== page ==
1. If user has logged in, then gets TenantId from current claims. Claim name is and should contain an integer value. If it's not found in claims then the user is assumed as a host user.
    2. If user has not logged in, then it tries to resolve TenantId from tenant resolve contributors. There are 3 pre-defined tenant contributors and runs in given order (first success resolver wins):
      1. DomainTenantResolveContributer: Tries to resolve tenancy name from url, generally from domain or subdomain. You can configure domain format in PreInitialize method of your module (like Configuration.Modules.AbpWebCommon().MultiTenancy.DomainFormat = "{0}";). If domain format is "{0}" and current host of the request is, then tenancy name is resolved as "acme". Then next step is to query ITenantStore to find the TenantId by given tenancy name. If a tenant is found, then it's resolved as the current TenantId.
      2. HttpHeaderTenantResolveContributer: Tries to resolve TenantId from "Abp.TenantId" header value, if present (This is a constant defined in Abp.MultiTenancy.MultiTenancyConsts.TenantIdResolveKey).
      3. HttpCookieTenantResolveContributer: Tries to resolve TenantId from "Abp.TenantId" cookie value, if present (uses the same constant explained above).

    If none of these attemtps can resolve a TenantId, then current requester is considered as the host. Tenant resolvers are extensible. You can add resolvers to Configuration.MultiTenancy.Resolvers collection, or remove an existing resolver.

    One last thing on resolvers is that; resolved tenant id is cached during the same request for performance reasons. So, resolvers are executed once in a request (and only if current user has not already logged in).

    Tenant Store

    DomainTenantResolveContributer uses ITenantStore to find tenant id by tenancy name. Default implementation of ITenantStore is NullTenantStore which does not contain any tenant and returns null for queries. You can implement and replace it to query tenants from any data source. Module zero properly implements it to get from it's tenant manager. So, if you are using module zero, don't care about the tenant store.

    Data Filters

    For multi tenant single database approach, we must add a TenantId filter to get only current tenant's entities while retrieving entities from database. ASP.NET Boilerplate automatically does it when you implement one of two interfaces for your entity: IMustHaveTenant and IMayHaveTenant.

    IMustHaveTenant Interface

    This interface is used to distinguish entities of different tenants by defining TenantId property. An example entitiy that implements IMustHaveTenant:

    public class Product : Entity, IMustHaveTenant
        public int TenantId { get; set; }
        public string Name { get; set; }
        //...other properties

    Thus, ASP.NET Boilerplate knows that this is a tenant-specific entity and automatically isolates entities of a tenant from other tenants.

    IMayHaveTenant interface

    We may need to share an entity type between host and tenants. So, an entity may be owned by a tenant or the host. IMayHaveTenant interface also defines TenantId (similar to IMustHaveTenant), but nullable in this case. An example entitiy that implements IMayHaveTenant:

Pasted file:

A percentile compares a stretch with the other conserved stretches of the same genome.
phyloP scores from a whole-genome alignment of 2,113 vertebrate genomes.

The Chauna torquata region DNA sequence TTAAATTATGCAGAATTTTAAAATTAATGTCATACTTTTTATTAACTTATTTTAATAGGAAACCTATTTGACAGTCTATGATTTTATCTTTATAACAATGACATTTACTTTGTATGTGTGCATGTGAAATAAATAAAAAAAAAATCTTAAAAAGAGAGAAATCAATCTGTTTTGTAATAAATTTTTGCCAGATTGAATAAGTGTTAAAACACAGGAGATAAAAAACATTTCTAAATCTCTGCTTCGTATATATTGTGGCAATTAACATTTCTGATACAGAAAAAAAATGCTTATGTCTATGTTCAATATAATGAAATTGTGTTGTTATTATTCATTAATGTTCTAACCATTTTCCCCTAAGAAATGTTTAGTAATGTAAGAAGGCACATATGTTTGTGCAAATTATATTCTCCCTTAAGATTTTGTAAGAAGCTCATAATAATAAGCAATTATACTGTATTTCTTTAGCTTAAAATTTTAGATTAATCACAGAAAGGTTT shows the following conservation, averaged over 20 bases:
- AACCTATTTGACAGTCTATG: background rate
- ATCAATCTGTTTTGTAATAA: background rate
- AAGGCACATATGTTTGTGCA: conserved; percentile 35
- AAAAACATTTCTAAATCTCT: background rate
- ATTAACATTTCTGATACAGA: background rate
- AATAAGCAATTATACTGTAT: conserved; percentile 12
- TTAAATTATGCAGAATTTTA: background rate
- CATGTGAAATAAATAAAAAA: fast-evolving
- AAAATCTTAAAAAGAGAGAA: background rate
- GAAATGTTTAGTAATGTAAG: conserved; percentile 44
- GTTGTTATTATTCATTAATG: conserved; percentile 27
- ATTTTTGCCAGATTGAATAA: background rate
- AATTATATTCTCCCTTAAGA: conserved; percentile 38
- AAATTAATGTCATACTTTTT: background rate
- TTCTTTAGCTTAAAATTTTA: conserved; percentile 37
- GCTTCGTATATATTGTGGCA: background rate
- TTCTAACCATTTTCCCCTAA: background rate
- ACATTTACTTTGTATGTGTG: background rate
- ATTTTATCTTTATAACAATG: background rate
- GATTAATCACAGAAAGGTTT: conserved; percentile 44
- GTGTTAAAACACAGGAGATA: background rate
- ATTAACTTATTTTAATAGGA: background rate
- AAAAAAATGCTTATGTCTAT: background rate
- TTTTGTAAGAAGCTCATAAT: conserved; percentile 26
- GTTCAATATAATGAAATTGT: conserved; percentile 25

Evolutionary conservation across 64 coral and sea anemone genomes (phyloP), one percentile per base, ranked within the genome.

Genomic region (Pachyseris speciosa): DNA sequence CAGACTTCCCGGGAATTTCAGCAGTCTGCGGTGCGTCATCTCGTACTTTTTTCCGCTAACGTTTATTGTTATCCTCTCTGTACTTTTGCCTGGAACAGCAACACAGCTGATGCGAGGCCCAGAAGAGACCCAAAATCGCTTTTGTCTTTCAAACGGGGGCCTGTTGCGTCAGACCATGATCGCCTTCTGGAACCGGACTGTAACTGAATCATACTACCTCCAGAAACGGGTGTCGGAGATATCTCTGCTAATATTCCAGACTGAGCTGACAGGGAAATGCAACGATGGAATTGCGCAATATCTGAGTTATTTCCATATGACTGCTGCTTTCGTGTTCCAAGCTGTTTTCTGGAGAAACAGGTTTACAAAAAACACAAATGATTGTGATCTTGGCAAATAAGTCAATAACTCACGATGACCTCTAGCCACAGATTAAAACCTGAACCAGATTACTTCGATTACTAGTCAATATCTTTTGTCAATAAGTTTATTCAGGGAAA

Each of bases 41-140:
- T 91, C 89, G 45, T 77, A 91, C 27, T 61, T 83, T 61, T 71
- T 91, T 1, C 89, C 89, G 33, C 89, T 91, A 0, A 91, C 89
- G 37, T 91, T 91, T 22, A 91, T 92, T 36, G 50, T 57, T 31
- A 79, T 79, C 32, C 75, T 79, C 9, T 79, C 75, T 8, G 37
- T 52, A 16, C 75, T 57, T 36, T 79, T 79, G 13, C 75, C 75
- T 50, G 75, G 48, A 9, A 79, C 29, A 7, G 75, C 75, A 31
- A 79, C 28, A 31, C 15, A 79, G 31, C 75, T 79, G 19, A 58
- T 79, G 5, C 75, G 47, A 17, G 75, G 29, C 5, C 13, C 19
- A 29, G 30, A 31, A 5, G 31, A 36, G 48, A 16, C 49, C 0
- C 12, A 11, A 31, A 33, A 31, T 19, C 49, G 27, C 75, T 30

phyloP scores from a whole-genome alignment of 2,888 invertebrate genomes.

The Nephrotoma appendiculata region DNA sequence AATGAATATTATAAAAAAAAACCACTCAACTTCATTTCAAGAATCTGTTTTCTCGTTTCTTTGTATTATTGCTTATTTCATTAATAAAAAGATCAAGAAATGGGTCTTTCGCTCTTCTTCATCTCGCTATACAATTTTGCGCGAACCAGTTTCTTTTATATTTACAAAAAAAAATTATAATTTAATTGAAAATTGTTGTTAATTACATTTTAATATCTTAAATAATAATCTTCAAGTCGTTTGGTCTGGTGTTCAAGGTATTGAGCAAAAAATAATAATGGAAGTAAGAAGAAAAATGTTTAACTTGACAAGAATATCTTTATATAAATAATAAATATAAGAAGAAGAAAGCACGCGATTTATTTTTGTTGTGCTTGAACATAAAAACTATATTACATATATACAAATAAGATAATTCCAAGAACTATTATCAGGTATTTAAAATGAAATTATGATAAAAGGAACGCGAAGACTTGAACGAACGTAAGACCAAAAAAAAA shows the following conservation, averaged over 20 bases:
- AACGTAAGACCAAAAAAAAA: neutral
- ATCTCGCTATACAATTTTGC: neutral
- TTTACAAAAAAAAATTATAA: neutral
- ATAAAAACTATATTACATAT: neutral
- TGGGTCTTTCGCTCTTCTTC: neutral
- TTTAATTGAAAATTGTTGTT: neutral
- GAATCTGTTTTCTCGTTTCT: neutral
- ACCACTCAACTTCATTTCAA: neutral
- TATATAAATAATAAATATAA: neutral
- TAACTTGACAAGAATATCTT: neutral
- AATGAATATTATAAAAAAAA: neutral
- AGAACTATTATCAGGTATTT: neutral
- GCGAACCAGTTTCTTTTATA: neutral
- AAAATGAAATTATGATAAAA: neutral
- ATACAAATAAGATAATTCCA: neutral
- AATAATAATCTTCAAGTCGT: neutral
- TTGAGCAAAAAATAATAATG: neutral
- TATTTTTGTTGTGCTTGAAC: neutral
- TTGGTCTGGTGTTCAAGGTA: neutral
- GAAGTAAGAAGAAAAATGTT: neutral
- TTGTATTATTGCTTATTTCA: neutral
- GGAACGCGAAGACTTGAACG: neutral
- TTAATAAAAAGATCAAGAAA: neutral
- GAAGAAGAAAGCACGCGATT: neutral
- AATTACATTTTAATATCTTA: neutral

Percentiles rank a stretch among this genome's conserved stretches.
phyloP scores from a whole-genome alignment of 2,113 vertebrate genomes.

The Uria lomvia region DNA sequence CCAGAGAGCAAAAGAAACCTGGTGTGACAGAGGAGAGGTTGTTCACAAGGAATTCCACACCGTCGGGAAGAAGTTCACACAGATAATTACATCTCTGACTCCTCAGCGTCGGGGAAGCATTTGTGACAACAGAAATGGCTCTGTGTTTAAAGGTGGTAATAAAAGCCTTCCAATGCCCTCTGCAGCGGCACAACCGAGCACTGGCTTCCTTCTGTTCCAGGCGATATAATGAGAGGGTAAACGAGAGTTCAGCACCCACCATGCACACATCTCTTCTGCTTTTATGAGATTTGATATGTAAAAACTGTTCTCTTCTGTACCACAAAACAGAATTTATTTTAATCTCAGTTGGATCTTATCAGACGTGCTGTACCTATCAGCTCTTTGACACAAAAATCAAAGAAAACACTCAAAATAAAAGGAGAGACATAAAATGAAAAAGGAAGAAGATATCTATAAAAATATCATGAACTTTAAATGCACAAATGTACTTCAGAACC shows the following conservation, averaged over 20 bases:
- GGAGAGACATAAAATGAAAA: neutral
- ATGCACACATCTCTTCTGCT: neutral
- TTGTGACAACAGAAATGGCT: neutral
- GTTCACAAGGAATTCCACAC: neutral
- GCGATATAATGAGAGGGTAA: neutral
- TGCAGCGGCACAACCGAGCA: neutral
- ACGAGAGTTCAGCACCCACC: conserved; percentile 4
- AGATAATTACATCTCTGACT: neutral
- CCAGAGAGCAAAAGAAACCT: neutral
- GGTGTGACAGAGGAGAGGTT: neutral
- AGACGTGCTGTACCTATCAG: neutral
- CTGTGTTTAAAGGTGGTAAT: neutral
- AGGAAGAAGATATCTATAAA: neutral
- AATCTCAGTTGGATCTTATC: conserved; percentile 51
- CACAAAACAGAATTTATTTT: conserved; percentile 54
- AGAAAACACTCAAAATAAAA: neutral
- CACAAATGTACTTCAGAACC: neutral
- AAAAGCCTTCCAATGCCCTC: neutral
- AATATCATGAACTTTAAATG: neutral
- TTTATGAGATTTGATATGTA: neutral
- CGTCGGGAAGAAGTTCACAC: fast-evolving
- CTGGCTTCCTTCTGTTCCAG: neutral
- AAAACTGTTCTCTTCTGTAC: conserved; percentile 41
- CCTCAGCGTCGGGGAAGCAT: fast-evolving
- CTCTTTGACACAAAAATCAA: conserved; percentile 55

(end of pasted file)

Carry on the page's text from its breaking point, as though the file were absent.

public class Role : Entity, IMayHaveTenant
        public int? TenantId { get; set; }
        public string RoleName { get; set; }
        //...other properties

    We may use same Role class to store Host roles and Tenant roles. In this case, TenantId property says if this is an host entity or tenant entitiy. A null value means this is a host entity, a non-null value means this entity owned by a tenant which's Id is the TenantId.

    Additional Notes

    IMayHaveTenant is not common as IMustHaveTenant. For example, a Product class can not be IMayHaveTenant since a Product is related to actual application functionality, not related to managing tenants. So, use IMayHaveTenant interface carefully since it's harder to maintain a code shared by host and tenants.

    When you define an entity type as IMustHaveTenant or IMayHaveTenant, always set TenantId when you create a new entity (While ASP.NET Boilerplate tries to set it from current TenantId, it may not be possible in some cases, especially for IMayHaveTenant entities). Most of times, this will be the only point you deal with TenantId properties. You don't need to explicitly write TenantId filter in Where conditions while writing LINQ, since it will be automatically filtered.

    Switching Between Host and Tenants

    While working on a multitenant application database, we should know the current tenant. By default, it's obtained from IAbpSession (as described before). We can change this behaviour and switch to other tenant's database. Example:

    public class ProductService : ITransientDependency
        private readonly IRepository<Product> _productRepository;
        private readonly IUnitOfWorkManager _unitOfWorkManager;
        public ProductService(IRepository<Product> productRepository, IUnitOfWorkManager unitOfWorkManager)
            _productRepository = productRepository;
            _unitOfWorkManager = unitOfWorkManager;
        public virtual List<Product> GetProducts(int tenantId)
            using (_unitOfWorkManager.Current.SetTenantId(tenantId))
                return _productRepository.GetAllList();

    SetTenantId ensures that we are working on given tenant data, independent from database architecture:

    • If given tenant has a dedicated database, it switches to that database and gets products from it.
    • If given tenant has not a dedicated database (single database approach, for example), it adds automatic TenantId filter to query get only that tenant's products.

    If we don't use SetTenantId, it gets tenantId from session, as said before. There are some notes and best practices here:

    • Use SetTenantId(null) to switch to the host.
    • Use SetTenantId within a using block as in the example if there is not a special case. Thus, it automatically restore tenantId at the end of the using block and the code calls GetProducts method works as before.
    • You can use SetTenantId in nested blocks if it's needed.
    • Since _unitOfWorkManager.Current only available in a unit of work, be sure that your code runs in a UOW.